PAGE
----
Opportunitys Southward View of McClure-Beverlin Escarpment
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Opportunity's Southward View of 'McClure-Beverlin Escarpment' on Mars - False Color

February 19, 2014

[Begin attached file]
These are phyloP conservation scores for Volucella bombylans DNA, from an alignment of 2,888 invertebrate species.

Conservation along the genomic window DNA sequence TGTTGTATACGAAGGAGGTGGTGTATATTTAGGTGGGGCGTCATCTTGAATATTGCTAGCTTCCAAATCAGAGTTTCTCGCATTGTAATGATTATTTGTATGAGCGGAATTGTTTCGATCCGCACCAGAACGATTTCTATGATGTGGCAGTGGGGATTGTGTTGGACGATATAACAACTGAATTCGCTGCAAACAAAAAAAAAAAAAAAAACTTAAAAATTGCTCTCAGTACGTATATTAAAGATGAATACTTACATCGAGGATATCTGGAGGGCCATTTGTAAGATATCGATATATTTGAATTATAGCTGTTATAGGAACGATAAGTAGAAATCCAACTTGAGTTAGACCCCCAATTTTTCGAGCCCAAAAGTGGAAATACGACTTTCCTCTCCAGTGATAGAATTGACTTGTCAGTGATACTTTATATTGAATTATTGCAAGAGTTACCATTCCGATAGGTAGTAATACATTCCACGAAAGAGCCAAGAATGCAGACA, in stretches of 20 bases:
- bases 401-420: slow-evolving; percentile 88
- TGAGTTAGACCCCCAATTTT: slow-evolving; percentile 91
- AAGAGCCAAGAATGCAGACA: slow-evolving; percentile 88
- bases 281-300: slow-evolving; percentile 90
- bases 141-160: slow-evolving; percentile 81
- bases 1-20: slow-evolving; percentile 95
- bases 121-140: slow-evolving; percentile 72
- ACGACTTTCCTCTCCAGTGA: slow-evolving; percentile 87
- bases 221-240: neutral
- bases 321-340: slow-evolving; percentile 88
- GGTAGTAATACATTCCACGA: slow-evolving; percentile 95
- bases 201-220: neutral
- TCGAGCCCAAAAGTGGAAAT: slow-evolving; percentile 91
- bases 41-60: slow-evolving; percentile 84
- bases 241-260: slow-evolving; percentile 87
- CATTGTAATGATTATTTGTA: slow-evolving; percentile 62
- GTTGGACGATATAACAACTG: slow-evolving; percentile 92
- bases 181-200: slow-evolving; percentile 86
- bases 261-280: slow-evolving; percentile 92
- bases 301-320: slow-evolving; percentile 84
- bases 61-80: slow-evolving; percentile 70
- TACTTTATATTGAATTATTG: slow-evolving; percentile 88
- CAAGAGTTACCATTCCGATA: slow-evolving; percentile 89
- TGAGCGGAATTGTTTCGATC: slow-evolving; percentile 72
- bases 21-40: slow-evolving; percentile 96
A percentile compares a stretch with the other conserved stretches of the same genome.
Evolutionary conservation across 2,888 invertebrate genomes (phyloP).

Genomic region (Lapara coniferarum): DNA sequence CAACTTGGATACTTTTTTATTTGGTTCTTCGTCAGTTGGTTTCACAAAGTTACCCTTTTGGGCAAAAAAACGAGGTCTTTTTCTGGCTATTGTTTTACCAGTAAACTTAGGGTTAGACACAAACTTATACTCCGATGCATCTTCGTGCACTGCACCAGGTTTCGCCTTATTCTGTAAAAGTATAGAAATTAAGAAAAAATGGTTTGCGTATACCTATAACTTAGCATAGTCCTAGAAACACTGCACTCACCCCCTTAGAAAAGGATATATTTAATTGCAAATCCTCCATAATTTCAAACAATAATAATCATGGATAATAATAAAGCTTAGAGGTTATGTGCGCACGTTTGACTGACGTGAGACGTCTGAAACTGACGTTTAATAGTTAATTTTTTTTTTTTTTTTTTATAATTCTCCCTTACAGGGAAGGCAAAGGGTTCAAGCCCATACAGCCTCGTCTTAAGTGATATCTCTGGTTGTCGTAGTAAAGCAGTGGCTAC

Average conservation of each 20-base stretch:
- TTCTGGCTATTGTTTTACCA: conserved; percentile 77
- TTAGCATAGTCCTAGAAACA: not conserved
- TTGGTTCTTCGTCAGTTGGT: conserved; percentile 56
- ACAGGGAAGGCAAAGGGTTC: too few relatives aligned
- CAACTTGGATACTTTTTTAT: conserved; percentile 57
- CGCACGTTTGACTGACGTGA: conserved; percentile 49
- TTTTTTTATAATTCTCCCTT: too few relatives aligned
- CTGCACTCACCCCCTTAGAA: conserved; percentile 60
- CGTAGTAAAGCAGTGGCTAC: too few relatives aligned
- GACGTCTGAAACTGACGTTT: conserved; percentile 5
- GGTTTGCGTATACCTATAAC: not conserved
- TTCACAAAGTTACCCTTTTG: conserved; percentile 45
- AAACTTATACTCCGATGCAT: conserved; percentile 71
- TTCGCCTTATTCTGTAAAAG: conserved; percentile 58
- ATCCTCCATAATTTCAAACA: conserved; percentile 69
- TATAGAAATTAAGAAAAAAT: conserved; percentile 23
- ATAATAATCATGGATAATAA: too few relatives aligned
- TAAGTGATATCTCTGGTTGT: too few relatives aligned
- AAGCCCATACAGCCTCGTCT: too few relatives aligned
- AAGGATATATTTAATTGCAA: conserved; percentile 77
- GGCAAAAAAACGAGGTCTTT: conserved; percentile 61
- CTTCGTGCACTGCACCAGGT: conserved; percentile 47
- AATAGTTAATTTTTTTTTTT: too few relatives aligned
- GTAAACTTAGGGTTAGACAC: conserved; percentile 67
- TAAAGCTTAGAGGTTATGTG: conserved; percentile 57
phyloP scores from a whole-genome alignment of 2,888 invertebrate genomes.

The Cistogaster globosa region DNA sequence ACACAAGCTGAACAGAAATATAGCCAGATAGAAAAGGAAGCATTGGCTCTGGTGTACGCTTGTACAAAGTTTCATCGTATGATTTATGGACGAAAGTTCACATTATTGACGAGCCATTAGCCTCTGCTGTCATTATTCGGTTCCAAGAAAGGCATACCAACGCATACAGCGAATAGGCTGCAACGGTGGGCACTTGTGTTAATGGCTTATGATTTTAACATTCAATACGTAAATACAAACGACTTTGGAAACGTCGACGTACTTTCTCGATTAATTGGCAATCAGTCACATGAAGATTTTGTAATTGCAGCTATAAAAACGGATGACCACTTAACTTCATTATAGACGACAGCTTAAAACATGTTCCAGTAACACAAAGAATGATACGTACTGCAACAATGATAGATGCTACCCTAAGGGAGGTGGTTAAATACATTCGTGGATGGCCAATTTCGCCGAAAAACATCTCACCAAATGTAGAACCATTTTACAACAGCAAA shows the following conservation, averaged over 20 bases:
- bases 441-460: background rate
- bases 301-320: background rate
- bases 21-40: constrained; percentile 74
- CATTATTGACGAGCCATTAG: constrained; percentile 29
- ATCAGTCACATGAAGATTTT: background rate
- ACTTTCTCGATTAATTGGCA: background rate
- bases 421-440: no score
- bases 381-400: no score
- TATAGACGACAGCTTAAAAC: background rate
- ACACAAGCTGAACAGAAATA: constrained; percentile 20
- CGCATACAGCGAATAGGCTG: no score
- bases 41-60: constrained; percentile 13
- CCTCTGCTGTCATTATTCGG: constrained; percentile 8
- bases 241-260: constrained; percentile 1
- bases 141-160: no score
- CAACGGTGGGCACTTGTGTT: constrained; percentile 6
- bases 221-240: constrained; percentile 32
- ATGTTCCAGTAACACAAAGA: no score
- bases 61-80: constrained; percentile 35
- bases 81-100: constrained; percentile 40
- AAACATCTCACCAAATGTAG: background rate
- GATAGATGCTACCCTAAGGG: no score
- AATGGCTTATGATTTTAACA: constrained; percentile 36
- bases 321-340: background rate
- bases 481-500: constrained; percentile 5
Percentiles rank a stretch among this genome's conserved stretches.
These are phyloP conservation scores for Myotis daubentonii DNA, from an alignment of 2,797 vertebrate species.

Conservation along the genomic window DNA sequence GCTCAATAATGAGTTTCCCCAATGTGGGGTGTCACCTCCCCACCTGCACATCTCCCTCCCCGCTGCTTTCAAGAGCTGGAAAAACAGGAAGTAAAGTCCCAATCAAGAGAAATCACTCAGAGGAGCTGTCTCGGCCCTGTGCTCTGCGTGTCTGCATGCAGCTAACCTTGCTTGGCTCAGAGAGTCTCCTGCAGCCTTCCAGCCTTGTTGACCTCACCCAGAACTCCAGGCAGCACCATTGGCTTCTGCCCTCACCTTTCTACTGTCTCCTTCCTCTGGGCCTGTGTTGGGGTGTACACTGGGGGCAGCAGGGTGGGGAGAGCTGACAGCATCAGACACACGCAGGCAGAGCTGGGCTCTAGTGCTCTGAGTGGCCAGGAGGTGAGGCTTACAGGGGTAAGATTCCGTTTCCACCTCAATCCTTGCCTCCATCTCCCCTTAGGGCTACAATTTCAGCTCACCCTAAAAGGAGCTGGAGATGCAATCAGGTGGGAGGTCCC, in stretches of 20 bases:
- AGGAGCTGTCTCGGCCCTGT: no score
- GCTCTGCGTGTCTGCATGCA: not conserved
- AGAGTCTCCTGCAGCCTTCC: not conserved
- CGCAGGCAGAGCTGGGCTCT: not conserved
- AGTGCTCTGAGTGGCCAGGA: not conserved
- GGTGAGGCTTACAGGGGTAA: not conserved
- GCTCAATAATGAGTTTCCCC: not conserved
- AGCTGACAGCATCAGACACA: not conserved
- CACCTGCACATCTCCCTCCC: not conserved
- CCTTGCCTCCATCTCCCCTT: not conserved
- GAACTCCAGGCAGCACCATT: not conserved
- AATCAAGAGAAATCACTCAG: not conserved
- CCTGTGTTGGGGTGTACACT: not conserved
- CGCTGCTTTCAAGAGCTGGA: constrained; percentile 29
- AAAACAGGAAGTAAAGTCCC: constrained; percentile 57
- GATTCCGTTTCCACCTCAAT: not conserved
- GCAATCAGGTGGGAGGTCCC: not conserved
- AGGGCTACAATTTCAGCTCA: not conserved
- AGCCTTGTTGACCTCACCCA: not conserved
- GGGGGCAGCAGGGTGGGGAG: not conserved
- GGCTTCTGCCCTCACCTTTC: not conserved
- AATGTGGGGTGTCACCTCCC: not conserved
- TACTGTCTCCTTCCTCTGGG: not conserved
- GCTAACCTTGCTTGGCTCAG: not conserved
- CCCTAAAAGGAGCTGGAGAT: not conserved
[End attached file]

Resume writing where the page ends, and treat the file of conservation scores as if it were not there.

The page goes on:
The boulder-studded ridge in this scene recorded by NASA's Mars Exploration Rover Opportunity is "McClure-Beverlin Escarpment," informally named for Jack Beverlin and Bill McClure, engineers who on Feb. 14, 1969, risked their lives to save NASA's second successful Mars mission, Mariner 6, on its launch pad. This view toward the south is a mosaic of images taken by Opportunity's panoramic camera (Pancam) during the 3,527th Martian day, or sol, of the rover's work on Mars (Dec. 25, 2013). The rover team plans to use Opportunity during 2014 to investigate rock layers exposed on the slope upward toward the McClure-Beverlin Escarpment. This view is in false color, to emphasize subtle color differences among Martian surface materials. Image Credit: NASA/JPL-Caltech/Cornell Univ./Arizona State Univ

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